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CAUT Bulletin Archives

June 2000

No Quick & Easy Fix for Intellectual Property at McGill

After a year and a half of talks and the first special meeting of the McGill senate in more than a decade, senators are no closer to approving a new policy on intellectual property rights for faculty.

On May 31 the senate was to review two sets of proposals: a draft submitted by the vice-principal (research) containing recommendations for joint inventor-university ownership, and a set of suggested amendments submitted by a senate-appointed ad hoc committee to revise the draft policy on intellectual property. The amendments proposed inventor ownership with the university having the right of first offer in the event the inventor wished to commercialize.

In a surprise move just before the meeting, the vice-principal submitted a new version calling for university ownership to take effect 30 days following mutual agreement on a commercialization plan between the inventor and the university's office of technology transfer.

"We expected a straightforward discussion in senate on the choice of ownership options in the pre-commercialization phase," said Myron Frankman, chair of the ad hoc senate committee. "Instead, the vice-principal changed his mind and submitted amendments calling for university ownership."

Frankman said discussion of a new policy has "probably been more extensive than any other policy proposed at McGill in living memory." He notes there are many areas where there is no disagreement:

  • The inventions of students are free from the provisions of the policy, unless they either wish to commercialize through the university's office of technology transfer, or are co-inventors with faculty or staff who are covered by the policy.
  • All inventors are required to disclose those inventions and software they wish to develop for commercial purposes.
  • The division of income between inventor and university is only slightly changed from the existing arrangements. The formula for income sharing is dependant on whether the inventor or the university is responsible for the commercial development of the invention or software.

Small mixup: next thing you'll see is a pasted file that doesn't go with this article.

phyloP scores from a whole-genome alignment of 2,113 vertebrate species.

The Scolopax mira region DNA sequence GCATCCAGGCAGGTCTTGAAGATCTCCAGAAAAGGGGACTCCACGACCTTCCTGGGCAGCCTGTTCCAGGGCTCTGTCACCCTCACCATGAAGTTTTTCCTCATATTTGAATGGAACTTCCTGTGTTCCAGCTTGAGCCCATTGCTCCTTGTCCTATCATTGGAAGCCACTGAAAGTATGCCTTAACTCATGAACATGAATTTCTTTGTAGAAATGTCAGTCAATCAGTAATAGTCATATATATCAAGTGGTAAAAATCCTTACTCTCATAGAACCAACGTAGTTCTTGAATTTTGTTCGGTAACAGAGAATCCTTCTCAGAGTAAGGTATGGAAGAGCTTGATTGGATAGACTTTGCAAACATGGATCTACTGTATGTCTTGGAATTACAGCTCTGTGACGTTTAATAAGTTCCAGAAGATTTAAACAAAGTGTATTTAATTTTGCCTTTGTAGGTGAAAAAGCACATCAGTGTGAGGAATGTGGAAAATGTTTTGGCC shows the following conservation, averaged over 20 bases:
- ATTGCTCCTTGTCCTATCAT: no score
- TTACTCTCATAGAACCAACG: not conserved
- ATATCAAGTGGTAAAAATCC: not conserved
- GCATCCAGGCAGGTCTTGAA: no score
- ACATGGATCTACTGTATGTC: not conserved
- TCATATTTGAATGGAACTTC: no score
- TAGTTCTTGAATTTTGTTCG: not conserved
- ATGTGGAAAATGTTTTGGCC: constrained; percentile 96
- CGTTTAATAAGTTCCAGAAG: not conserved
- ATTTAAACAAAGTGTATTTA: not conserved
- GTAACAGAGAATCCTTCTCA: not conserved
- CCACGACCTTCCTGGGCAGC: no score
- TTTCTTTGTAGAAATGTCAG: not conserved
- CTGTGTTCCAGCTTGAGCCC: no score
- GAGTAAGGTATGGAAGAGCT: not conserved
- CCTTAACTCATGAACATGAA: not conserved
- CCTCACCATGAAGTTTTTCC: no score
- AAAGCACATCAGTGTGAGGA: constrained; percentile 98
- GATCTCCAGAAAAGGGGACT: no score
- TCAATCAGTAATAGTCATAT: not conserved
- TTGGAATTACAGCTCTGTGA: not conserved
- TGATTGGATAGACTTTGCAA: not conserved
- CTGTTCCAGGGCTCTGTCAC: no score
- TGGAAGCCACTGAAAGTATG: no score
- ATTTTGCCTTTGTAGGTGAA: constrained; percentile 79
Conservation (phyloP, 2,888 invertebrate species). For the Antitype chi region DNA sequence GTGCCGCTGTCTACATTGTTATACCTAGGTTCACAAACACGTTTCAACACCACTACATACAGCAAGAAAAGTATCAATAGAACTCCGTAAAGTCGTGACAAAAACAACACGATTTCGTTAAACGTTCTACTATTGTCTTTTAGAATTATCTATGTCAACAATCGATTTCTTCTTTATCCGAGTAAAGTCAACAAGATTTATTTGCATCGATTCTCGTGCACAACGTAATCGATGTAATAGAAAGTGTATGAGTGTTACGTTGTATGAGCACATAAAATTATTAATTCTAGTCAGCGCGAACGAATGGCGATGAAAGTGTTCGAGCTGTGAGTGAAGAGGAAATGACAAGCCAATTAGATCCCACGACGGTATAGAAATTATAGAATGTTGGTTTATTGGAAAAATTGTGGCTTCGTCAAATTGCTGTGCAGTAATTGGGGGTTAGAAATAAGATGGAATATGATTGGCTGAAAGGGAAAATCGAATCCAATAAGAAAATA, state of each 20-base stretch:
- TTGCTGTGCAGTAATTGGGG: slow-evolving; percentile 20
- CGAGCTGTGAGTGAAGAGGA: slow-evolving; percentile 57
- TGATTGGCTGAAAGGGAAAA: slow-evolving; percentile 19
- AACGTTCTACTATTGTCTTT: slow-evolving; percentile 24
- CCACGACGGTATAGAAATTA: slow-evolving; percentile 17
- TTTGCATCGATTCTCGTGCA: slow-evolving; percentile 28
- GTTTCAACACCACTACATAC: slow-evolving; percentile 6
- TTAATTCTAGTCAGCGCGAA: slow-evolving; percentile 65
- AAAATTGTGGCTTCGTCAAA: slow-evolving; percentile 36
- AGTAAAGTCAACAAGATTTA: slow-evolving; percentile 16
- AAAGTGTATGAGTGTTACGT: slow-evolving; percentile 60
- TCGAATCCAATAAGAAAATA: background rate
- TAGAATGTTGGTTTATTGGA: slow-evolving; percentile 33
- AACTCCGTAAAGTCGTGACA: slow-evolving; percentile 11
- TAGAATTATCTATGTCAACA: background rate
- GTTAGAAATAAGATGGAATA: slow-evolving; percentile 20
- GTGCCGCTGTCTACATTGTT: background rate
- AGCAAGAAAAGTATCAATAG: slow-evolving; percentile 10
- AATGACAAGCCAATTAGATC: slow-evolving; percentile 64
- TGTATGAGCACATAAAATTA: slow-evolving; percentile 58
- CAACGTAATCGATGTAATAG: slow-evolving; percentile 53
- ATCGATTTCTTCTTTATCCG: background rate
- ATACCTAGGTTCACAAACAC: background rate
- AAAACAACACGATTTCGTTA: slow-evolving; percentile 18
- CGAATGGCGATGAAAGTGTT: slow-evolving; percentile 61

• A portion of the university's share of income will be allocated to the faculties of the inventors, and to graduate student fellowships.
  • Inventors are not obligated to seek commercial development of their work.
  • Inventors of software are free to license or distribute it without profit.
  • There is a well-specified appeal process.

After a two-hour committee of the whole discussion in the senate, a summary judgment was provided by Principal Bernard Shapiro. He noted that a coherent policy was not likely to be the outcome of the afternoon's deliberations and asked the vice-president and the ad hoc committee to meet again over the summer and present to the senate in September either one draft or two alternative drafts.

"I had hoped to be able to report here on the successful conclusion of the revision of IP policy at McGill," Frankman said in recent e-mail correspondence to the Bulletin. "While the last minute reversal of position on university ownership casts a pall, we have made considerable progress on the rules applying to ownership, distribution, and commercial rights, as well as procedures that govern the use and distribution of intellectual property."

More information on IP policy at McGill can be viewed at The site contains links to the IP policies of the other group of 10 Canadian research universities and to the Canadian Patent & Copyright Acts.